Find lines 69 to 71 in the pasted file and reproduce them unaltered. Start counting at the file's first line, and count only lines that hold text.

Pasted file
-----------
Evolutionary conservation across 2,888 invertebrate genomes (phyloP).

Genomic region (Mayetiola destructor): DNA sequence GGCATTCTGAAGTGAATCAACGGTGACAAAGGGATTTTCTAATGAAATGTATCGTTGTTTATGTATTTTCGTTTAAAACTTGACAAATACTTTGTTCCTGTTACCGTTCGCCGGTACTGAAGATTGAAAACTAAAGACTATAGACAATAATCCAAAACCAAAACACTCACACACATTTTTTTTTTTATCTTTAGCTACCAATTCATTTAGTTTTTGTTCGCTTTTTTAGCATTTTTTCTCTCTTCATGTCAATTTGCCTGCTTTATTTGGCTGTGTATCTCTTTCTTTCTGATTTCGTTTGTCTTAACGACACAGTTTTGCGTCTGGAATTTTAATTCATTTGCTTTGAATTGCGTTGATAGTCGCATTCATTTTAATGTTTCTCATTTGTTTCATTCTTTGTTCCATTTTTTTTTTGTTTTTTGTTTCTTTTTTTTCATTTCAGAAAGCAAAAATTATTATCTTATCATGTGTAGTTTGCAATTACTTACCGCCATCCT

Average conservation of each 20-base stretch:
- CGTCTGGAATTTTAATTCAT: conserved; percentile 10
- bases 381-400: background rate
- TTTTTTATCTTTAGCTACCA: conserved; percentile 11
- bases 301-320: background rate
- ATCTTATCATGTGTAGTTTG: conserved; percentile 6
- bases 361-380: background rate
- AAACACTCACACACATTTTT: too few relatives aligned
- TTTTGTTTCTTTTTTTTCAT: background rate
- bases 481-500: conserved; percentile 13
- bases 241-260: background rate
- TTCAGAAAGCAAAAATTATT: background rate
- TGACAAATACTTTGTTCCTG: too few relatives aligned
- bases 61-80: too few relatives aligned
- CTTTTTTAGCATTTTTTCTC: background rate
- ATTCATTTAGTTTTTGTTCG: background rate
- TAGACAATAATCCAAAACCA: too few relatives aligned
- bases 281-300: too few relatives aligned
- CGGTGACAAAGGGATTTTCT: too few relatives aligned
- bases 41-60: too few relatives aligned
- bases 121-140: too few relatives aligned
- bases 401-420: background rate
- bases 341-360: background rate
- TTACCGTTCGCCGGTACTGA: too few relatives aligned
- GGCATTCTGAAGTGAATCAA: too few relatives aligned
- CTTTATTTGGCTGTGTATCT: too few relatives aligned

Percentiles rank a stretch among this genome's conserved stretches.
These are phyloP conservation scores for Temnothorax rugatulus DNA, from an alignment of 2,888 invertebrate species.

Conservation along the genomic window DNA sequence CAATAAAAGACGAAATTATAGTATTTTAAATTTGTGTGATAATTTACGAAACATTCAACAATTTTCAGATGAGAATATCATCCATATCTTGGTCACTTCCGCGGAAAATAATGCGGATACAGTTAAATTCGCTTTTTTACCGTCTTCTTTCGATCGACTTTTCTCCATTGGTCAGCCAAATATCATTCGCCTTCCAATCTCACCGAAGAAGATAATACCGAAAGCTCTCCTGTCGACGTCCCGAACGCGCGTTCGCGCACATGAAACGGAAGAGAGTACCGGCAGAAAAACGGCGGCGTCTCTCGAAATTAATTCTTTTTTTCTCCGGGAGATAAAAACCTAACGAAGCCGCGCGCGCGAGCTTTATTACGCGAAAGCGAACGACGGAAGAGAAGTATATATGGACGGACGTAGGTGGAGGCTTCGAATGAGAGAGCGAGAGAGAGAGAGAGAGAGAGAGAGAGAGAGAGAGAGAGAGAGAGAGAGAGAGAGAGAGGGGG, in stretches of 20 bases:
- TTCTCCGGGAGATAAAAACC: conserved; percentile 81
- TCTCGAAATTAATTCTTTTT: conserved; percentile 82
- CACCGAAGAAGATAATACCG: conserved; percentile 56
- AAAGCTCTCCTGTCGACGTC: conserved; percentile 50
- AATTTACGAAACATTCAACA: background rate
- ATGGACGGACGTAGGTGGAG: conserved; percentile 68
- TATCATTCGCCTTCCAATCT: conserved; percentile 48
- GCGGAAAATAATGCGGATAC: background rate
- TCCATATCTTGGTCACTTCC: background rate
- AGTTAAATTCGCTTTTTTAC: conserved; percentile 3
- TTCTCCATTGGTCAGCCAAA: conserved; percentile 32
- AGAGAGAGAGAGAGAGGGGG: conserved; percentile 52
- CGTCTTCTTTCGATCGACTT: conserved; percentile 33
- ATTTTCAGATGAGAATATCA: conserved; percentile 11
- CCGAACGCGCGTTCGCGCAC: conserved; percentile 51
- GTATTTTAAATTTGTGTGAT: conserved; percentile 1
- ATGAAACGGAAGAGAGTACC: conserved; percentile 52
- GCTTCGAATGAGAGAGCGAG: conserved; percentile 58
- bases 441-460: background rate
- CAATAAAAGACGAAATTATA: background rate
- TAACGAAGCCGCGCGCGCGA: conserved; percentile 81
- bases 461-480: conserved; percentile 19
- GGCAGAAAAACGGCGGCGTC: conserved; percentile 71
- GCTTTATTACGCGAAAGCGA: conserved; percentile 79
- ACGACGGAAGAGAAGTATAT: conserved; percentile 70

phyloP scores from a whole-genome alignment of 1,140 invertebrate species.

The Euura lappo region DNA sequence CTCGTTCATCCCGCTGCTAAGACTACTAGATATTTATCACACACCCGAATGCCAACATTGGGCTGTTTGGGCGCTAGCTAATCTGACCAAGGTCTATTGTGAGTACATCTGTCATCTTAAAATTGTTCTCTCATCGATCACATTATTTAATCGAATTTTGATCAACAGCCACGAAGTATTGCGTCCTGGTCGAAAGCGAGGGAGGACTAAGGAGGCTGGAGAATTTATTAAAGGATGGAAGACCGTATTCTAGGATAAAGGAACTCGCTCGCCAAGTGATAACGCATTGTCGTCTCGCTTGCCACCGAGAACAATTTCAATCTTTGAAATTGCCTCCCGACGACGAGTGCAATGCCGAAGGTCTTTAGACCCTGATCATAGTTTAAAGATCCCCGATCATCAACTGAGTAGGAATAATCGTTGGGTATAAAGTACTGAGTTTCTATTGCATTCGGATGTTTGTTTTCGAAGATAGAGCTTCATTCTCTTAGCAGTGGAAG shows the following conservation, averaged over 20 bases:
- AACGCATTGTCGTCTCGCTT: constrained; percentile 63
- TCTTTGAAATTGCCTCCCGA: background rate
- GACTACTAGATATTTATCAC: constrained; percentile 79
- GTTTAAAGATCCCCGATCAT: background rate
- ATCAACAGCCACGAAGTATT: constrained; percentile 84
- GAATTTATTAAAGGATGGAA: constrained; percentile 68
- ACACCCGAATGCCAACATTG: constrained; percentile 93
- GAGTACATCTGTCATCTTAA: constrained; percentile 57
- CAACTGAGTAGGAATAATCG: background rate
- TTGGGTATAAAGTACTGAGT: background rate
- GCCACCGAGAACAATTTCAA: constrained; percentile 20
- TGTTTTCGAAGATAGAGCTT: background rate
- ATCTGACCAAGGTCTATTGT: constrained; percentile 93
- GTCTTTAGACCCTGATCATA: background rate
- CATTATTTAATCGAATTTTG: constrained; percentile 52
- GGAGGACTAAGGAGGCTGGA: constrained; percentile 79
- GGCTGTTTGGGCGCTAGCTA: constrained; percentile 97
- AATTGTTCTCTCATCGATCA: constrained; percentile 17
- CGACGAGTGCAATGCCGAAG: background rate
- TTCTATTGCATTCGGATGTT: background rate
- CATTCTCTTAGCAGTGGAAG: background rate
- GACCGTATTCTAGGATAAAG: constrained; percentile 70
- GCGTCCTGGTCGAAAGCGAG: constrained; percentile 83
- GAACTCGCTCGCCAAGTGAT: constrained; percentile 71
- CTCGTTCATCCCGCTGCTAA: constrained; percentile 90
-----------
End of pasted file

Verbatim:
- GCCACCGAGAACAATTTCAA: constrained; percentile 20
- TGTTTTCGAAGATAGAGCTT: background rate
- ATCTGACCAAGGTCTATTGT: constrained; percentile 93